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JavaScript Introducing ES2015 Objects and New Collection Types Set

Tiger Wang
Tiger Wang
26,548 Points

Is there any way that can keep the unique value in Set literally?

If StevenJ and StevenS have the completely same values of property, can we catch the duplicate value when adding it? Or the set is just comparing the item by the memory address? Should I check this field by field every time?

ywang04
ywang04
6,749 Points

If StevenJ and StevenS have the completely same values of property, can we catch the duplicate value when adding it?

As mentioned in this video, StevenJ and StevenS are represented two unique object even though they appear to be the same.

2 Answers

Ken Howard
STAFF
Ken Howard
Treehouse Guest Teacher

You could use Object.create(stevenJ) to create a new object which sets the prototype to that of stevenJ. If you have a reason to do this, like all students speak a certain language, this could be handy.

let englishSpeakingStudent = { language: 'english' };

let stevenJ = Object.create(englishSpeakingStudent, { name: { value: 'Steven' }, age: { value: 22 } });
Tiger Wang
Tiger Wang
26,548 Points

Sure, Ken, I'd encountered a scenario like this, an app is waiting for the register, like a check-in App. If someone does check-in more than one time, that represents a group of fully same values has been inputted.

class Attendee {
  constructor({firstName,lastName}){
    this.firstName = firstName;
    this.lastName = lastName;
  }
  get name(){
    return `${this.firstName}.${this.lastName}`
  }
}

let attendees = new Array();
function compareObj(a,b){
  for (var k in a) {
    if (b.hasOwnProperty(k)) {
      if (a[k] != b[k]) {
        return false;
      }
    }else{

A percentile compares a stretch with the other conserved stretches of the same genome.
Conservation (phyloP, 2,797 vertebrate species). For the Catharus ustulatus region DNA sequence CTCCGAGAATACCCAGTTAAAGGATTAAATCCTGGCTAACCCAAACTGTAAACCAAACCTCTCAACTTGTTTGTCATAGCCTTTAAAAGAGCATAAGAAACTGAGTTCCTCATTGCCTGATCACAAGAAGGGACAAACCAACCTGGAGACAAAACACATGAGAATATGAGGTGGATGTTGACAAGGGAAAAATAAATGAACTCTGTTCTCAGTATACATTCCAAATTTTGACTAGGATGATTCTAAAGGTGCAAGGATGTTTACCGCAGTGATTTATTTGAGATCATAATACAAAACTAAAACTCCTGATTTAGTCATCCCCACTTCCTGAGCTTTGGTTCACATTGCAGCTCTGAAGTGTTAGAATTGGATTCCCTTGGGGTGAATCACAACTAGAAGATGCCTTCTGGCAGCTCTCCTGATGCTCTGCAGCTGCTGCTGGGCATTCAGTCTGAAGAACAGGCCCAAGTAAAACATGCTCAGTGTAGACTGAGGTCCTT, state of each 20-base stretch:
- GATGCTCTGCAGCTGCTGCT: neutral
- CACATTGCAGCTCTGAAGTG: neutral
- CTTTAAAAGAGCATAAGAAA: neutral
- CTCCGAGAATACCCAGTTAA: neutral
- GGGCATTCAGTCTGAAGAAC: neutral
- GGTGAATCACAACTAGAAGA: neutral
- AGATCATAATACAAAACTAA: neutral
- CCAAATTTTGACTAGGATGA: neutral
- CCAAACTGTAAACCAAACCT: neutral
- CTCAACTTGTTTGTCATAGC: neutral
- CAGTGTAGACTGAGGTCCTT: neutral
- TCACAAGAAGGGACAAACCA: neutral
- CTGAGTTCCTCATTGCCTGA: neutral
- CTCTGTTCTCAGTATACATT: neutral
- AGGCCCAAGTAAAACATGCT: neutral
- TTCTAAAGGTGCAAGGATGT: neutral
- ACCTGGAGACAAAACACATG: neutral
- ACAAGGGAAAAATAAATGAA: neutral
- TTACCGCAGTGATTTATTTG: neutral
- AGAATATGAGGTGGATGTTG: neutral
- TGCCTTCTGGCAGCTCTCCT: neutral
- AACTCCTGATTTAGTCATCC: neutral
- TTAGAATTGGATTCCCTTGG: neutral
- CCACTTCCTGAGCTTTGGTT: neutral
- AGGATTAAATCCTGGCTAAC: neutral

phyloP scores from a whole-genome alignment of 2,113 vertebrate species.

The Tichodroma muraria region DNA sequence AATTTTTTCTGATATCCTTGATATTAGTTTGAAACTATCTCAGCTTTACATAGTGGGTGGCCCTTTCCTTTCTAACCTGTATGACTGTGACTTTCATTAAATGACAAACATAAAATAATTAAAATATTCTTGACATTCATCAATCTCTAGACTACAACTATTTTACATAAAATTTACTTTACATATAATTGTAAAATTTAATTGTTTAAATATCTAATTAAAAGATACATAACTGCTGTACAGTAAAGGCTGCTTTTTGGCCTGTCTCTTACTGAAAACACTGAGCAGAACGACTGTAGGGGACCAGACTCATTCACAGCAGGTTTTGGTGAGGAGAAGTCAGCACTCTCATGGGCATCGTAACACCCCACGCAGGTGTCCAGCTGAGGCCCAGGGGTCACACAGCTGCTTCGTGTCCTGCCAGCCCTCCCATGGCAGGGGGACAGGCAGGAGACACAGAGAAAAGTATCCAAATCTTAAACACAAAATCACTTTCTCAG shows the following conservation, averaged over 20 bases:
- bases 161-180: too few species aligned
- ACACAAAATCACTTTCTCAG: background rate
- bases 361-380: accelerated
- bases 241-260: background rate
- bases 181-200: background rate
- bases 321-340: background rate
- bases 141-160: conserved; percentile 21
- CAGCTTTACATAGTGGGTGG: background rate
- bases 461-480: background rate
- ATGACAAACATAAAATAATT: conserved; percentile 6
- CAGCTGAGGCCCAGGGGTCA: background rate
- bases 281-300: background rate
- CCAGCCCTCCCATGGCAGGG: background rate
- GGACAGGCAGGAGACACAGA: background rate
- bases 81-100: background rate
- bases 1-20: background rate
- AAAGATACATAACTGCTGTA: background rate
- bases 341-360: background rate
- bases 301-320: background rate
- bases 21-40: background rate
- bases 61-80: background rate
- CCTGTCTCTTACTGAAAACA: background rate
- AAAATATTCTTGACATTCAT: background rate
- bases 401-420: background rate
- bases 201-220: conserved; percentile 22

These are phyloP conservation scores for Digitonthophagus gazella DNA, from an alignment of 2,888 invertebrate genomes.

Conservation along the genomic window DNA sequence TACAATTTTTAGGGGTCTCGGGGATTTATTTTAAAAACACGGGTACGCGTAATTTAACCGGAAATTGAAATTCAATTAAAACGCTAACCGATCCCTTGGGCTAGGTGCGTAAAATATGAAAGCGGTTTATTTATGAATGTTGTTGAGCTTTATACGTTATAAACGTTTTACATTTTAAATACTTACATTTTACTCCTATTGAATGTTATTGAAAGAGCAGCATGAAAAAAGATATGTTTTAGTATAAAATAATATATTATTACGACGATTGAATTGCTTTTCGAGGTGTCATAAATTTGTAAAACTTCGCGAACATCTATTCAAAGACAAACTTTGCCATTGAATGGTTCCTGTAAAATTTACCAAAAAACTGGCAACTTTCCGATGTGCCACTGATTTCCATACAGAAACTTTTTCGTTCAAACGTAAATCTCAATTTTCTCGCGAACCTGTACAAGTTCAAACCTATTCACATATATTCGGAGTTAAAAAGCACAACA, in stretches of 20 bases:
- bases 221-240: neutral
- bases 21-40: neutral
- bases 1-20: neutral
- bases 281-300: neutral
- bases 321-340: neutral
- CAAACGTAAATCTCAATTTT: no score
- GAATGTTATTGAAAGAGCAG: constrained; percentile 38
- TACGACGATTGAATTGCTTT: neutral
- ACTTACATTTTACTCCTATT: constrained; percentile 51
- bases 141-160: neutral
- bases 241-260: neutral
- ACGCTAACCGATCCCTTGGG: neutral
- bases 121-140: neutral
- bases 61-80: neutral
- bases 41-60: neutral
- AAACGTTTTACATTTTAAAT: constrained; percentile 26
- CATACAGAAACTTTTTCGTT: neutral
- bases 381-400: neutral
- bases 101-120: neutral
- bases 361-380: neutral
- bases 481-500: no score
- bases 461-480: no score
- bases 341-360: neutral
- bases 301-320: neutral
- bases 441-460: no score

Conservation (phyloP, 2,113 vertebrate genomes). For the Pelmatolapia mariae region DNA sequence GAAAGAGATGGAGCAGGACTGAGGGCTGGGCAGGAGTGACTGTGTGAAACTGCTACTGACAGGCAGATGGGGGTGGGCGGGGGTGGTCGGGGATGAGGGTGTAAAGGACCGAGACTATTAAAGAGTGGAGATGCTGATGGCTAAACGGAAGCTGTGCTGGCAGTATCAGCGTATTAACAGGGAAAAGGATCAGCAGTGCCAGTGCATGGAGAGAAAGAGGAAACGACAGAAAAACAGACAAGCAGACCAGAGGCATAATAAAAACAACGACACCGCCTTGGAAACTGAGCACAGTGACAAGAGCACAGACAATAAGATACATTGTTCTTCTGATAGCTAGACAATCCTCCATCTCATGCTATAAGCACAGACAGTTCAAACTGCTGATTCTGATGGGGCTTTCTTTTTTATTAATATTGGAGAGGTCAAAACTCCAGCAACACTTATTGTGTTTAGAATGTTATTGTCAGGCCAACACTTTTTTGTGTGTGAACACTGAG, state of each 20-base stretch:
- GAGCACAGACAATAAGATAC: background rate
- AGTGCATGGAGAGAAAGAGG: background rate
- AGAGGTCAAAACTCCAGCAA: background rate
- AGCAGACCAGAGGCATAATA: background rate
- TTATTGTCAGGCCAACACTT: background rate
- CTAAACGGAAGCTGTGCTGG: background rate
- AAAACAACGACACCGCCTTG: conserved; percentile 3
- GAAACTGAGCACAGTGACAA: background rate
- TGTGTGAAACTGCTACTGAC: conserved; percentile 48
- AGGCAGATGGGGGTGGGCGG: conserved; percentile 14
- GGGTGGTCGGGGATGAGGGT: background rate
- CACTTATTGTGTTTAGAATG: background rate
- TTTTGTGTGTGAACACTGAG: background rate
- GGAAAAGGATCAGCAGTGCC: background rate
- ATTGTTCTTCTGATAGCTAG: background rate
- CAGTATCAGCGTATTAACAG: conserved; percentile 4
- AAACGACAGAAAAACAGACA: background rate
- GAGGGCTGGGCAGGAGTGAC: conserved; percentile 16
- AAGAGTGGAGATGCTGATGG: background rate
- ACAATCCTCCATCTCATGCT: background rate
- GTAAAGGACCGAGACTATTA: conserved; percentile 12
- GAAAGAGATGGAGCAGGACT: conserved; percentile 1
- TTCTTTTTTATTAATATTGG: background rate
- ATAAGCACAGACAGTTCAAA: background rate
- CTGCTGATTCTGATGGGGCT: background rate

return false;
    }
  }
  return true;
}

function checkin(attendee){
  //the old but working way
  for (a of attendees) {
    if (compareObj(a,attendee)) {
      console.log(`${a.name} already checked in, or there's another you`);
      return false;
    }
  }
  console.log(`Hi ${attendee.name} Welcome to ES2015!!`);
  attendees.push(attendee);
  return true;
}

let dummies = [
    new Attendee({"firstName":"Tiger","lastName":"Wang"}),
    new Attendee({"firstName":"Tina","lastName":"Wang"}),
    new Attendee({"firstName":"Ryan","lastName":"Wang"}),
    new Attendee({"firstName":"Tiger","lastName":"Wang"})
];

dummies.forEach(e =>{
    checkin(e);
});

Yes, it works. I learn some of other languages' Set. I always consider that 'unique value' feature as the one based on 'totally properties comparison '. But it's not. I know we can create it manually and tons of 3rd party libs support this. Just hope some language like javascript could integrate this to Set class, like adding a property named 'compareRule'

You cannot override how Set and Map detect duplicates for performance reasons. You can, however, hash the objects to a string, e. g. via JSON.stringify or some custom toString method returning stuff like 'name#age' and put those strings into the set. Alternatively, you need to manually test if an equivalent object exists already in the set (which can be expensive). If you still want to access the actual objects, you can use a Map instead, using the hash as the key and the object as the value.